Xavier Hufkens contemporary art gallery in St-Georges, Brussels, Belgium Xavier Hufkens Brussels

Lynda Benglis In Ocula Magazine

Lynda Benglis, Famous for Her Latex Pours, Joins Mendes Wood DM Ocula News Lynda Benglis, Famous for Her Latex Pours, Joins Mendes Wood DM São Paulo, 25 February 2021

The São Paulo-based gallery also represents artists such as Lucas Arruda, Sonia Gomes, Paulo Nimer Pjota, and Kishio Suga.

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Lynda Benglis Ocula Conversation Lynda Benglis By Anna Dickie, New York

I am trying to work with pieces that have a presence in sculpture that goes beyond the formal attitude. They look back at you. You can have abstraction look back you and you can feel something physically.

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Lynda Benglis In Related Press

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Painters Reply: Experimental Painting in the 1970s and Now Related Press Painters Reply: Experimental Painting in the 1970s and Now 2 July 2019, The Brooklyn Rail

On some timely occasions, we get the true pleasure to be reminded of T.S. Eliot's 'historical sense' (from his famous 1919 essay Tradition and Individual Talent). This historical sense involves a perception, not only of the pastness of the past but of its very presence, which simply implies a co-function of simultaneous existence and simultaneous...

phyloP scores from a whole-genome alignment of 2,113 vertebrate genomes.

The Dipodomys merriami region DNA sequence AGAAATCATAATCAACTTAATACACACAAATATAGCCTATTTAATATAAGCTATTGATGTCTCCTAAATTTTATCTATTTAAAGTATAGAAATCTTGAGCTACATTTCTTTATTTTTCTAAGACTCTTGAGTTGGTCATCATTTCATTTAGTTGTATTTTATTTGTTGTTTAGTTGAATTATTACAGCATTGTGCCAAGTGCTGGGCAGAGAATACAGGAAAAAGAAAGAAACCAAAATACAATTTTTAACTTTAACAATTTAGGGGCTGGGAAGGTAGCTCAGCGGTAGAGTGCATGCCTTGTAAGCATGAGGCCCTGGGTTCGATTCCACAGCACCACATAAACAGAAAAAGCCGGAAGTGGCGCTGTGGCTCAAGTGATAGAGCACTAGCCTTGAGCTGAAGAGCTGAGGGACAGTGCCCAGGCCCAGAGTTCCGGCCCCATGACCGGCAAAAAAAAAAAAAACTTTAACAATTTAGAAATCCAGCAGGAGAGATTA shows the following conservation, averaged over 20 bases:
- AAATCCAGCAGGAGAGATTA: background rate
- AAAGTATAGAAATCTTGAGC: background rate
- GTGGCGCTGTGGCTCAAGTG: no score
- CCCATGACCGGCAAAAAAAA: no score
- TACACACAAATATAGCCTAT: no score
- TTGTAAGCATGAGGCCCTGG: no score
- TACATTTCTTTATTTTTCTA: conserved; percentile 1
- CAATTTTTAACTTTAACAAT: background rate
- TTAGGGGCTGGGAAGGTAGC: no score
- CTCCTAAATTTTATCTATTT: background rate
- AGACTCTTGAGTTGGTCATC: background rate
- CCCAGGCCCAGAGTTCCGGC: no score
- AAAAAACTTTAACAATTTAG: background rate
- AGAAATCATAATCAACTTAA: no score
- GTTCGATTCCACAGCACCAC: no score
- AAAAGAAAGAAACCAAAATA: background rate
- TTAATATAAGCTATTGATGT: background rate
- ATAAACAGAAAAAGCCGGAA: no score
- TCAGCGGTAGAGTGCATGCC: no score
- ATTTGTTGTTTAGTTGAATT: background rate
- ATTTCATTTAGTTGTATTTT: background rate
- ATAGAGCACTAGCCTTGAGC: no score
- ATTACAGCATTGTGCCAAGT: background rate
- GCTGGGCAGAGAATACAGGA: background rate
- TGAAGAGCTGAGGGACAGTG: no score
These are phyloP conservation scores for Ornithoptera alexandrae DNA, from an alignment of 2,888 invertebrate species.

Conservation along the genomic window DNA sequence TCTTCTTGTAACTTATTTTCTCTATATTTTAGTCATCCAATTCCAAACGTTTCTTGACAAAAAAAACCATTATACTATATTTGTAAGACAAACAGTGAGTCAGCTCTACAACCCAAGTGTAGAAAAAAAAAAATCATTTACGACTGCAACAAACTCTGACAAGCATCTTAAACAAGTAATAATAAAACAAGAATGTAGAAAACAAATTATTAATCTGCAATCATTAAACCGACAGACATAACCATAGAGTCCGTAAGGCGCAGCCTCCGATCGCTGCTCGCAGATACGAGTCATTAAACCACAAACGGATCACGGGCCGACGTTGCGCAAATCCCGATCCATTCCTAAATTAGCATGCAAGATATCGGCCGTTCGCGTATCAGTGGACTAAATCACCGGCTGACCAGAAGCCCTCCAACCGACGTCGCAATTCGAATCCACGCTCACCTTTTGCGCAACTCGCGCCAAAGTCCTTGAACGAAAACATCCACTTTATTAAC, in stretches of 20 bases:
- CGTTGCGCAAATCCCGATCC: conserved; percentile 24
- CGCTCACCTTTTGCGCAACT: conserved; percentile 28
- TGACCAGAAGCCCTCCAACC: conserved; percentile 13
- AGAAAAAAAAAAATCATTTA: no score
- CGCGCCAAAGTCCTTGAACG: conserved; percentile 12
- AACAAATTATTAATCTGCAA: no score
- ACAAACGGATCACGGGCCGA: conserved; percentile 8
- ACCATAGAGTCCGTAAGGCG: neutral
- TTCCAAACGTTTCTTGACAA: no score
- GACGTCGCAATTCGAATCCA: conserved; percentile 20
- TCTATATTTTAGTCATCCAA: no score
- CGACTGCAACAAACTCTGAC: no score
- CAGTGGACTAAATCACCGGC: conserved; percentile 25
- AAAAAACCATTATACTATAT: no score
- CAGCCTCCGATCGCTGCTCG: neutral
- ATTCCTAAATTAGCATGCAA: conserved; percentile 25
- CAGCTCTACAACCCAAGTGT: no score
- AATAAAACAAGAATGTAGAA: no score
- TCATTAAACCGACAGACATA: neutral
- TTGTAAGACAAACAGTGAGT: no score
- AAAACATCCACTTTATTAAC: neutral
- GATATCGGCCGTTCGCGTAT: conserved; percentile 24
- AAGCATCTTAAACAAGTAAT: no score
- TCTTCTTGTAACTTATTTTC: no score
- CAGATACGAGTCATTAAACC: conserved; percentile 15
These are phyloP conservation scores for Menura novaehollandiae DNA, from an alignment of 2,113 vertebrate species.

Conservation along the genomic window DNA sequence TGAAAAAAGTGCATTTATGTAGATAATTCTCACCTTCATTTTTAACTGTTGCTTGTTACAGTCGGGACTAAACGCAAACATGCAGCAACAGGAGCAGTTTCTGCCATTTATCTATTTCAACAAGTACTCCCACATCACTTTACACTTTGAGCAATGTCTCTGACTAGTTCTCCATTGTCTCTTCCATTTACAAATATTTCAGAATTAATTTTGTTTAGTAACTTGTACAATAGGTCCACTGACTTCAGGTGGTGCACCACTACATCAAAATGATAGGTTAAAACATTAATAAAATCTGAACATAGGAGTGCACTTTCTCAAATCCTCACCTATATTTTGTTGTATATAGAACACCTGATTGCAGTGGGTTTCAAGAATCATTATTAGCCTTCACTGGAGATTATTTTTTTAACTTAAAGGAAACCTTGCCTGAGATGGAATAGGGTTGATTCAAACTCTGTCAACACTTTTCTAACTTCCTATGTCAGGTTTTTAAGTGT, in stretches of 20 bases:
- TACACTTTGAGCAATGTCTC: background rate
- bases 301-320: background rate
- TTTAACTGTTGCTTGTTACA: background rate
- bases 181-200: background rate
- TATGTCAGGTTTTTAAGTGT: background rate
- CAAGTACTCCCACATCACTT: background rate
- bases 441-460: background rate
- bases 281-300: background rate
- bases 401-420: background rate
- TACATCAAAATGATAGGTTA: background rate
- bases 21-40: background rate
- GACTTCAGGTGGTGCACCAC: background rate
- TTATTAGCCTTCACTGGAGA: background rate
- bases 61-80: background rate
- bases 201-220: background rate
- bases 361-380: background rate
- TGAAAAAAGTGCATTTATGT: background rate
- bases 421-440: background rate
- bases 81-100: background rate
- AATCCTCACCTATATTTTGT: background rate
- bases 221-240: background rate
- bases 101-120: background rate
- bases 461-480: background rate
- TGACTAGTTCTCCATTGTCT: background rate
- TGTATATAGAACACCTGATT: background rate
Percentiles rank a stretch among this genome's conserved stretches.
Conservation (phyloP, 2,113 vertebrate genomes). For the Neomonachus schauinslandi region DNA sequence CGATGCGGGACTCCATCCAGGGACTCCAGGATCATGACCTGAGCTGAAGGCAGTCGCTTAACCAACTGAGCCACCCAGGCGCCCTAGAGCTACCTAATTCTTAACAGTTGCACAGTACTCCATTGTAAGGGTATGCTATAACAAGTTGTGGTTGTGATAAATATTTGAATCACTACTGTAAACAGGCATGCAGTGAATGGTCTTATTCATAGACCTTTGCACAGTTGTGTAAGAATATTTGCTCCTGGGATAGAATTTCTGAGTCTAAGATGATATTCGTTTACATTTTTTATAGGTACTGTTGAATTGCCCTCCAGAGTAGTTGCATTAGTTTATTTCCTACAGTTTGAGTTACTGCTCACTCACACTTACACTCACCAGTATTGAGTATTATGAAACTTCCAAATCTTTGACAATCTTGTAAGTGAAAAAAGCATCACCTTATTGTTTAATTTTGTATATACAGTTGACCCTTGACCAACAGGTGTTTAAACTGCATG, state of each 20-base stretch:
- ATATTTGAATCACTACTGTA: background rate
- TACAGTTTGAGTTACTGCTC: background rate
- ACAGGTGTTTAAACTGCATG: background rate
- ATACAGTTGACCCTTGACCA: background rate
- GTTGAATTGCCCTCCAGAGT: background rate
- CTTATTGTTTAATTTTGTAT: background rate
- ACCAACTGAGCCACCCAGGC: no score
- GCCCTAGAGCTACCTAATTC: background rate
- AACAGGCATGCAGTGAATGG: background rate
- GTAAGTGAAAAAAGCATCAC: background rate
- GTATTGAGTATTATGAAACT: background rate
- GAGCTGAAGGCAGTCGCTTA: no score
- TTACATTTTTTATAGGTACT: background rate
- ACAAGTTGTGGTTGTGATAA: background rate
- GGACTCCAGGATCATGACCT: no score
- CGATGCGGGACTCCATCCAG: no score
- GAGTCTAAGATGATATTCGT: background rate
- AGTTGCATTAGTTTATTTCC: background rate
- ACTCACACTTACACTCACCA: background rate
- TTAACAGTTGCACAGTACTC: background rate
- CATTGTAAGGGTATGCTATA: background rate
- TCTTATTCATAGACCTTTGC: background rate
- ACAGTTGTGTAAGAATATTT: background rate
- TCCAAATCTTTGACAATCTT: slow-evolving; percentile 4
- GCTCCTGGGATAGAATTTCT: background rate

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Surface Work review – women abstract artists dazzle in historic show Related Press Surface Work review – women abstract artists dazzle in historic show 15 April 2018, The Guardian

There are certain shows that change one's sense of art. Surface Work is one of them. Spread across two sites, it is nothing less than an anthology of abstract painting spanning an entire century, from early constructivism to post-digital sampling, in which every work holds its own and every work is by a woman. This is a rare and historic event....

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Interview with India Menuez and Lynda Benglis Related Press Interview with India Menuez and Lynda Benglis 12 October 2017, Vogue Italia

It was a Friday afternoon mid-fashion week, but within the calm surrounds of Lynda Benglis’ airy Prince Street loft, that chaos couldn’t have felt further away. Beneath one of the 76-year-old sculptor’s globular polyurethane wall pieces, the performance artist India Menuez, 24, sat on the floor stroking the elf-like ears of Benglis’ dopey...

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Julia Stoschek Collection celebrates 10 years with generation spanning video show Related Press Julia Stoschek Collection celebrates 10 years with generation spanning video show 13 June 2017, The Art Newspaper

Julia Stoschek opened her collection of time-based media art to the public ten years ago, and to celebrate the anniversary she has invited the British artist Ed Atkins to curate an exhibition from her holdings. Generation Loss: 10 Years of the Julia Stoschek Collection (until 10 July 2018) opened this week at Stoschek's Düsseldorf gallery.